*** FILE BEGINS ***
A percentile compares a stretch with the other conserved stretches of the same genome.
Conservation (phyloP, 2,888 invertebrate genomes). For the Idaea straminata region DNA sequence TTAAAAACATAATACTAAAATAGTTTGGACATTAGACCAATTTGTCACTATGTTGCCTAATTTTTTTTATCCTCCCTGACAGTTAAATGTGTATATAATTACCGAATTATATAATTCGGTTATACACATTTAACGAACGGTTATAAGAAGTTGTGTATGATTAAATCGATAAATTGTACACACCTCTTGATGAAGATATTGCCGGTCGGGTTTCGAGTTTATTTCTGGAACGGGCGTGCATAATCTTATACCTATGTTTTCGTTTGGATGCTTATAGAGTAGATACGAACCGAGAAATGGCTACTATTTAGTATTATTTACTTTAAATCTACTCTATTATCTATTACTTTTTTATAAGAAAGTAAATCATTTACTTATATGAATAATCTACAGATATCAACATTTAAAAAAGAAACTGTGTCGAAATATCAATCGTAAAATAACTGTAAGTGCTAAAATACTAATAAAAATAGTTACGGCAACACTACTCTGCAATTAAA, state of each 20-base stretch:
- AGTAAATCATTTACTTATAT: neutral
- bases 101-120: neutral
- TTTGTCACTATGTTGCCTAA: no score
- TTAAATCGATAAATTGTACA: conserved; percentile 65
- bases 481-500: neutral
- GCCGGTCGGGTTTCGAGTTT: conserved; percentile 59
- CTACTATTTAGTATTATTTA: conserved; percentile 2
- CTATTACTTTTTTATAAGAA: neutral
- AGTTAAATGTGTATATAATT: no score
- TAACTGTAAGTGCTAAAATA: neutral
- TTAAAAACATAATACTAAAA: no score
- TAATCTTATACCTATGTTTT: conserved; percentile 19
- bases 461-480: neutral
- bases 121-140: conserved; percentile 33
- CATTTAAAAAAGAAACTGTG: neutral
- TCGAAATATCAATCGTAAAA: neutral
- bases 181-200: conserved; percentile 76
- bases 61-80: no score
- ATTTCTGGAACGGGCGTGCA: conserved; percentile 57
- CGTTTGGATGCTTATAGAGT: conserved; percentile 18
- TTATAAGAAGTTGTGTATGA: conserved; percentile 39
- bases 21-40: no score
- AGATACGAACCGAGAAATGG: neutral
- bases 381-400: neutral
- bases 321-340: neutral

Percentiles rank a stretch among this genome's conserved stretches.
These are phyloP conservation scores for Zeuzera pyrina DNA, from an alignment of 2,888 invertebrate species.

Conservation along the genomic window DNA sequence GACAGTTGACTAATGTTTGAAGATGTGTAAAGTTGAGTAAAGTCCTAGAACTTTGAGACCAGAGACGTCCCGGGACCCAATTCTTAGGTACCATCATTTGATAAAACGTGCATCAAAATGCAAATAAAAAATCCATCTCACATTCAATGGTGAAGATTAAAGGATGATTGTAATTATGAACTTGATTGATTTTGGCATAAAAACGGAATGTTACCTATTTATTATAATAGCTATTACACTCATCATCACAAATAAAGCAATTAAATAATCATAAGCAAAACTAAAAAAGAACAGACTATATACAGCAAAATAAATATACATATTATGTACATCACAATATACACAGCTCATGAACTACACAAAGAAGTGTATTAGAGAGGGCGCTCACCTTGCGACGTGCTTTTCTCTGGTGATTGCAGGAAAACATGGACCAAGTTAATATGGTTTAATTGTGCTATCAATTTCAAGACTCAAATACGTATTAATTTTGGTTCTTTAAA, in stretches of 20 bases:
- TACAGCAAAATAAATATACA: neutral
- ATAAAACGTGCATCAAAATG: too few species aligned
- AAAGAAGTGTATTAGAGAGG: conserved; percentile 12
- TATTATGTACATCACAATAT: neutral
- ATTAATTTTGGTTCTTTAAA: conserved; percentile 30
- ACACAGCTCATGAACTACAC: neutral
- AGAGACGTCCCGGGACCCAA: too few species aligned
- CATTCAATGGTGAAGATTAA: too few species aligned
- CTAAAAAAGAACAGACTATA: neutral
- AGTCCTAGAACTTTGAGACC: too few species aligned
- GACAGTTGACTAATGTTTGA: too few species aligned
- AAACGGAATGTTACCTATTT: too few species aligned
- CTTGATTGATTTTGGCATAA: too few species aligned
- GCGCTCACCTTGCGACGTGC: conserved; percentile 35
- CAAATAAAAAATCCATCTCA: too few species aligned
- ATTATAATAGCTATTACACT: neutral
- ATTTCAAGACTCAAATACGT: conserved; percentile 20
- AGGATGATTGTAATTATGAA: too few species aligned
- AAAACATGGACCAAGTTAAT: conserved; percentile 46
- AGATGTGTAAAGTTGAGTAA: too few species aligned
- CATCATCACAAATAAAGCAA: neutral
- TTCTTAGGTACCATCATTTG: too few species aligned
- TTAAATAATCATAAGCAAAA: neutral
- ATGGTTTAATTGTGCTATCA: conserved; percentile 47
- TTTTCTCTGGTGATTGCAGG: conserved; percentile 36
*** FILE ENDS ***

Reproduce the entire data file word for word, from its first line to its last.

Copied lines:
A percentile compares a stretch with the other conserved stretches of the same genome.
Conservation (phyloP, 2,888 invertebrate genomes). For the Idaea straminata region DNA sequence TTAAAAACATAATACTAAAATAGTTTGGACATTAGACCAATTTGTCACTATGTTGCCTAATTTTTTTTATCCTCCCTGACAGTTAAATGTGTATATAATTACCGAATTATATAATTCGGTTATACACATTTAACGAACGGTTATAAGAAGTTGTGTATGATTAAATCGATAAATTGTACACACCTCTTGATGAAGATATTGCCGGTCGGGTTTCGAGTTTATTTCTGGAACGGGCGTGCATAATCTTATACCTATGTTTTCGTTTGGATGCTTATAGAGTAGATACGAACCGAGAAATGGCTACTATTTAGTATTATTTACTTTAAATCTACTCTATTATCTATTACTTTTTTATAAGAAAGTAAATCATTTACTTATATGAATAATCTACAGATATCAACATTTAAAAAAGAAACTGTGTCGAAATATCAATCGTAAAATAACTGTAAGTGCTAAAATACTAATAAAAATAGTTACGGCAACACTACTCTGCAATTAAA, state of each 20-base stretch:
- AGTAAATCATTTACTTATAT: neutral
- bases 101-120: neutral
- TTTGTCACTATGTTGCCTAA: no score
- TTAAATCGATAAATTGTACA: conserved; percentile 65
- bases 481-500: neutral
- GCCGGTCGGGTTTCGAGTTT: conserved; percentile 59
- CTACTATTTAGTATTATTTA: conserved; percentile 2
- CTATTACTTTTTTATAAGAA: neutral
- AGTTAAATGTGTATATAATT: no score
- TAACTGTAAGTGCTAAAATA: neutral
- TTAAAAACATAATACTAAAA: no score
- TAATCTTATACCTATGTTTT: conserved; percentile 19
- bases 461-480: neutral
- bases 121-140: conserved; percentile 33
- CATTTAAAAAAGAAACTGTG: neutral
- TCGAAATATCAATCGTAAAA: neutral
- bases 181-200: conserved; percentile 76
- bases 61-80: no score
- ATTTCTGGAACGGGCGTGCA: conserved; percentile 57
- CGTTTGGATGCTTATAGAGT: conserved; percentile 18
- TTATAAGAAGTTGTGTATGA: conserved; percentile 39
- bases 21-40: no score
- AGATACGAACCGAGAAATGG: neutral
- bases 381-400: neutral
- bases 321-340: neutral

Percentiles rank a stretch among this genome's conserved stretches.
These are phyloP conservation scores for Zeuzera pyrina DNA, from an alignment of 2,888 invertebrate species.

Conservation along the genomic window DNA sequence GACAGTTGACTAATGTTTGAAGATGTGTAAAGTTGAGTAAAGTCCTAGAACTTTGAGACCAGAGACGTCCCGGGACCCAATTCTTAGGTACCATCATTTGATAAAACGTGCATCAAAATGCAAATAAAAAATCCATCTCACATTCAATGGTGAAGATTAAAGGATGATTGTAATTATGAACTTGATTGATTTTGGCATAAAAACGGAATGTTACCTATTTATTATAATAGCTATTACACTCATCATCACAAATAAAGCAATTAAATAATCATAAGCAAAACTAAAAAAGAACAGACTATATACAGCAAAATAAATATACATATTATGTACATCACAATATACACAGCTCATGAACTACACAAAGAAGTGTATTAGAGAGGGCGCTCACCTTGCGACGTGCTTTTCTCTGGTGATTGCAGGAAAACATGGACCAAGTTAATATGGTTTAATTGTGCTATCAATTTCAAGACTCAAATACGTATTAATTTTGGTTCTTTAAA, in stretches of 20 bases:
- TACAGCAAAATAAATATACA: neutral
- ATAAAACGTGCATCAAAATG: too few species aligned
- AAAGAAGTGTATTAGAGAGG: conserved; percentile 12
- TATTATGTACATCACAATAT: neutral
- ATTAATTTTGGTTCTTTAAA: conserved; percentile 30
- ACACAGCTCATGAACTACAC: neutral
- AGAGACGTCCCGGGACCCAA: too few species aligned
- CATTCAATGGTGAAGATTAA: too few species aligned
- CTAAAAAAGAACAGACTATA: neutral
- AGTCCTAGAACTTTGAGACC: too few species aligned
- GACAGTTGACTAATGTTTGA: too few species aligned
- AAACGGAATGTTACCTATTT: too few species aligned
- CTTGATTGATTTTGGCATAA: too few species aligned
- GCGCTCACCTTGCGACGTGC: conserved; percentile 35
- CAAATAAAAAATCCATCTCA: too few species aligned
- ATTATAATAGCTATTACACT: neutral
- ATTTCAAGACTCAAATACGT: conserved; percentile 20
- AGGATGATTGTAATTATGAA: too few species aligned
- AAAACATGGACCAAGTTAAT: conserved; percentile 46
- AGATGTGTAAAGTTGAGTAA: too few species aligned
- CATCATCACAAATAAAGCAA: neutral
- TTCTTAGGTACCATCATTTG: too few species aligned
- TTAAATAATCATAAGCAAAA: neutral
- ATGGTTTAATTGTGCTATCA: conserved; percentile 47
- TTTTCTCTGGTGATTGCAGG: conserved; percentile 36